- Accounts Receivable (AR) financers
Money Questions Photo via Shutterstock
Hmmm, sound like BoA is getting rid of more risk. Stashing back for something big coming?
I thought all this was a thing of the past. Hopefully it isn’t contagious. Thanks for bringing this to our attention.
@scotty– who knows? Here’s hoping its good.
@kip–it’s looking pretty contained at this point.
Small business lines are definitely a target for closure by banks. This is not just a practice by Bank of America but by many other large banks. They have done this over the last few years and it has helped to put the small business closure rate on the uptick.
When small businesses are having financial difficulties, they rely heavily on their lines of credit. This is not what banks want to see. With banks being totally risk adverse, they are pulling lines when their small business clients have excited the maximum base line usage. It is the reality of banking sector, so expect to see more.
Thanks for your insight. I guess alternative financing is a viable option if the lines of credit are what’s causing problems.
Thank you for your thought provoking article. A business owner with a line of credit should be aware of the possibility that their bank may call their line at any time or not agree to renew it at its’ expiration. The bank’s ability to call the line for full repayment is defined in the line of credit documentation. It should be noted that not all agreements permit the bank to do this.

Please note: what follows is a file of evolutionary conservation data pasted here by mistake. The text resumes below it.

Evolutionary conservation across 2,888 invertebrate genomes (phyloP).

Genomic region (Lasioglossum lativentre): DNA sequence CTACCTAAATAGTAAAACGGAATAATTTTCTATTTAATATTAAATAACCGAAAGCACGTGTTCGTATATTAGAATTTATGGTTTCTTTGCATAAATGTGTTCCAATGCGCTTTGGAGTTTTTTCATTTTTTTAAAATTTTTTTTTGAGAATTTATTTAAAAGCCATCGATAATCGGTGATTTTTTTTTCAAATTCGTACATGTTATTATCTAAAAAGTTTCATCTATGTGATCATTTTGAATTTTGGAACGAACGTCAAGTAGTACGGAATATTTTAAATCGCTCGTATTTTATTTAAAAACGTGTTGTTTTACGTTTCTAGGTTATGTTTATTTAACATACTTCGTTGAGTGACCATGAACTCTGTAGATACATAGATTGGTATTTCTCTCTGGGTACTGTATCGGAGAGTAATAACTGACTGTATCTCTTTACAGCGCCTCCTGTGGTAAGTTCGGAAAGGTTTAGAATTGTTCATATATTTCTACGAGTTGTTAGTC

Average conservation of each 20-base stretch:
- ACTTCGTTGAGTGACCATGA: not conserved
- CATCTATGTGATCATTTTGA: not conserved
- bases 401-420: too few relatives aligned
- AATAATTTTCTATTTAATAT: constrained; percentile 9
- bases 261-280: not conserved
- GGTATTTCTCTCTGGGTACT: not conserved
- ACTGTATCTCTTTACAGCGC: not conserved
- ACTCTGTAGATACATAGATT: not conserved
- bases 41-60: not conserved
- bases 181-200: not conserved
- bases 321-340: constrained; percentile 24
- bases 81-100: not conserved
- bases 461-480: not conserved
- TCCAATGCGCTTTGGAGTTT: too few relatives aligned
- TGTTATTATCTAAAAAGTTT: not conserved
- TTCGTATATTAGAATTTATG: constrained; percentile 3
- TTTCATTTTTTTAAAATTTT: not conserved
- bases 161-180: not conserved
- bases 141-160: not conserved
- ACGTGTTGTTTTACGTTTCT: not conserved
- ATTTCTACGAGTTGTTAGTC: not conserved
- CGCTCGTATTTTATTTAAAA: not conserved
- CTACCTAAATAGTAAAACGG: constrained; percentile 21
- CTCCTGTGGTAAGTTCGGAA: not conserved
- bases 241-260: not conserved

In recent years, many business lines of credit were called and/or not renewed when the business accounts receivable balances were shrinking. This happens when the business’s gross revenue declines and unfortunately was very common during the height of the recession. Typically the Accounts Receivable serve as the line of credit’s collateral.
I truly sympathize with business owner’s facing Bank of America’s actions. For other business owners, it is good practice to fully understand what your lender can and cannot do with regard to calling the line and renewing at expiration. I encourage business owners to read the agreements and ask your banker.
Many thanks for bringing this to the attention of readers Susan!
All the best,
Holly Magister, CPA, CFP
Thanks for the info! I suspect many of us glaze over the documentation and miss that key fact!
Having had an issue with BofA for a home line of credit I believe the owners when they say they were not informed. I was told a month AFTER they closed my line that they were -going- to close it. It did not affect us as, we were not leaning on it, but I could imagine those that had auto payments direct from their line were up the creek without paddles – incurring late fees or worse. I couldn’t see any great change in BofA for how they would treat a business owner. Customer service and respect – Whats that?
In 2009 or so they cut a business credit card I had with $25,000 credit line down to $2,500. I thought all that was over with and they were back on the “growth track”